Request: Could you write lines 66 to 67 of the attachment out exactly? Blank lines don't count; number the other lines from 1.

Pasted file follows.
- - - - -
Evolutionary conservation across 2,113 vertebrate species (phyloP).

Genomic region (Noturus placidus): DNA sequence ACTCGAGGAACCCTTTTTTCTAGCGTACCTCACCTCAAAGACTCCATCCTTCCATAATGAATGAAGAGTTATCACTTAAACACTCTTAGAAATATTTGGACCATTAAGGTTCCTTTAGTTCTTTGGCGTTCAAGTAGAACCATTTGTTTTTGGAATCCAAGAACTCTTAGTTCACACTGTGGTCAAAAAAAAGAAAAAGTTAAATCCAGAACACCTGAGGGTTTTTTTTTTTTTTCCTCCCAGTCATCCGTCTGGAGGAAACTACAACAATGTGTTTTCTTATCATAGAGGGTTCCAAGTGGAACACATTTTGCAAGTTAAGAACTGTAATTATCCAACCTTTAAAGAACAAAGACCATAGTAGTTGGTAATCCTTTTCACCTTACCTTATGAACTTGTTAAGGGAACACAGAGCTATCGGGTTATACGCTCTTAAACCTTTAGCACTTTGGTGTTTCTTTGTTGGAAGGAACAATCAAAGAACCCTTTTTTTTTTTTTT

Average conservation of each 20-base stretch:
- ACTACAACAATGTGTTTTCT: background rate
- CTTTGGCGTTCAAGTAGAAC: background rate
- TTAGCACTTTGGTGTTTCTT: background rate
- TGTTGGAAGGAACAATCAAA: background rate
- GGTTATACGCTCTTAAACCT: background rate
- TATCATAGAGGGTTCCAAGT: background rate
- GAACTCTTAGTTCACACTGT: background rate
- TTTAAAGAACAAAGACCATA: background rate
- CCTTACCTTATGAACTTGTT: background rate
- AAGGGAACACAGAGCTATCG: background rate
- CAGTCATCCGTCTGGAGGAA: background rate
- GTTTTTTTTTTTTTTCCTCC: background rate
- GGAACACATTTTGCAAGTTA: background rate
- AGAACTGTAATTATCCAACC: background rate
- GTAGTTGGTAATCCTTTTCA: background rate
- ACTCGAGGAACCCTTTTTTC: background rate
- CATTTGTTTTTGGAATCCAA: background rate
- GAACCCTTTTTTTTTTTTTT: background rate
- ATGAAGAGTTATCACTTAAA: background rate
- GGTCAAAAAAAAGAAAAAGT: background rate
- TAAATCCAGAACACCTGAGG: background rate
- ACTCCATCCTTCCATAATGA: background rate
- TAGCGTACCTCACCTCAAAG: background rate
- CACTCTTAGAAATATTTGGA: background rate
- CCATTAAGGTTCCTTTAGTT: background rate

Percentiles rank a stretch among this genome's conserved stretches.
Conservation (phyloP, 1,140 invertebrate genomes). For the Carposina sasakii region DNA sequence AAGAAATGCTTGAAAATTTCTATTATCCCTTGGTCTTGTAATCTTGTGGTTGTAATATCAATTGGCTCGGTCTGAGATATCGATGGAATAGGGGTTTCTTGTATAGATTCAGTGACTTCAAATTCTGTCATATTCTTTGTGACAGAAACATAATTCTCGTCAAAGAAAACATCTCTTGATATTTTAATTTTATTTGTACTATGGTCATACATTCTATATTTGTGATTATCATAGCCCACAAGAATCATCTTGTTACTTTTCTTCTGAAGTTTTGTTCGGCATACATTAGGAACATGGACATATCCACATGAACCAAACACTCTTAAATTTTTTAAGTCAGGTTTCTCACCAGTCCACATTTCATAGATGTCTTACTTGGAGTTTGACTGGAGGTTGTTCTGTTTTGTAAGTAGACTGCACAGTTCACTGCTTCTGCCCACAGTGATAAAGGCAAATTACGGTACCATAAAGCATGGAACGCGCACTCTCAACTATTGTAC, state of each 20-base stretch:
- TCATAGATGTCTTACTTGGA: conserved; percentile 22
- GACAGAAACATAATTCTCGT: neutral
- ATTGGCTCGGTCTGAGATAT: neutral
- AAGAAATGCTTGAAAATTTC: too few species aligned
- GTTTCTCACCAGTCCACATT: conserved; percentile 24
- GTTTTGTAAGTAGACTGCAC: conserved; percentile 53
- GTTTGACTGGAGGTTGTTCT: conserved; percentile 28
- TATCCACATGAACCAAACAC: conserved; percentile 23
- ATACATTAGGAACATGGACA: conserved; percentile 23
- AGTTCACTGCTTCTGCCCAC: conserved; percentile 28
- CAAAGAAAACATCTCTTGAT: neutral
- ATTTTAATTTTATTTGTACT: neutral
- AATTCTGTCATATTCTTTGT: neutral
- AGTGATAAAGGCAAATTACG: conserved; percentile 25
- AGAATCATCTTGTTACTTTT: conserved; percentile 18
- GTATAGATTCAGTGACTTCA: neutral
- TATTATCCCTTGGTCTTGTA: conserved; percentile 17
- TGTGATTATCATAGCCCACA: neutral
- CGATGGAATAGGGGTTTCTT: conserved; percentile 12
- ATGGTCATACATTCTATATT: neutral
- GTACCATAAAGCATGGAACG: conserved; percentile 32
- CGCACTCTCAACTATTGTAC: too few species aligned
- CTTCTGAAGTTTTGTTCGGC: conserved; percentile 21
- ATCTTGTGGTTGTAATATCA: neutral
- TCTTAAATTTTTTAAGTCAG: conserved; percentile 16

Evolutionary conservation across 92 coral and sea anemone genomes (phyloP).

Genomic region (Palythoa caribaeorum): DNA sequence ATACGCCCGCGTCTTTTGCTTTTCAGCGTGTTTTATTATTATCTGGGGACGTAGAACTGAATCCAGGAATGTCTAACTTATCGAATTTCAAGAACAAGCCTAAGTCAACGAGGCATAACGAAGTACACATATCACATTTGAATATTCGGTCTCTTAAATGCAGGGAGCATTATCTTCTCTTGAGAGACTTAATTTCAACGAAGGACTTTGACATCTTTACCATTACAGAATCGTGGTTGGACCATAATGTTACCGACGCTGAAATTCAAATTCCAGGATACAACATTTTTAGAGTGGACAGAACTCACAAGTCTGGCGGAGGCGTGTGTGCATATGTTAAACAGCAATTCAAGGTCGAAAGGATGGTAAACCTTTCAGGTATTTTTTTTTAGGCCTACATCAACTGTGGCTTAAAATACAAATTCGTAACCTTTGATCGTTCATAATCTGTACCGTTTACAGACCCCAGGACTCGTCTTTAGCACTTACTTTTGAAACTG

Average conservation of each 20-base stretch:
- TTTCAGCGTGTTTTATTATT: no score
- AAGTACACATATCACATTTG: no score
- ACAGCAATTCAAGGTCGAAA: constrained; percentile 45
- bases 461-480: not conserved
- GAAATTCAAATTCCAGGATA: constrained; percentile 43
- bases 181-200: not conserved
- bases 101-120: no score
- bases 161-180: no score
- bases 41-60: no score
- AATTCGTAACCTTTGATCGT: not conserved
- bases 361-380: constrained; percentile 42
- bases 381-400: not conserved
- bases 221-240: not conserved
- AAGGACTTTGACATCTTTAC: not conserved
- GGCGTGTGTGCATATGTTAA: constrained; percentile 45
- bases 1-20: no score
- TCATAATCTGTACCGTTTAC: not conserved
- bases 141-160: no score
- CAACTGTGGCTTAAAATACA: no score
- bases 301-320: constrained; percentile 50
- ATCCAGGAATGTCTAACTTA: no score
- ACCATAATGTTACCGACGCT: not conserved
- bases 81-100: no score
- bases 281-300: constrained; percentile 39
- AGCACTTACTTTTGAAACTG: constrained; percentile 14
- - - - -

- bases 161-180: no score
- bases 41-60: no score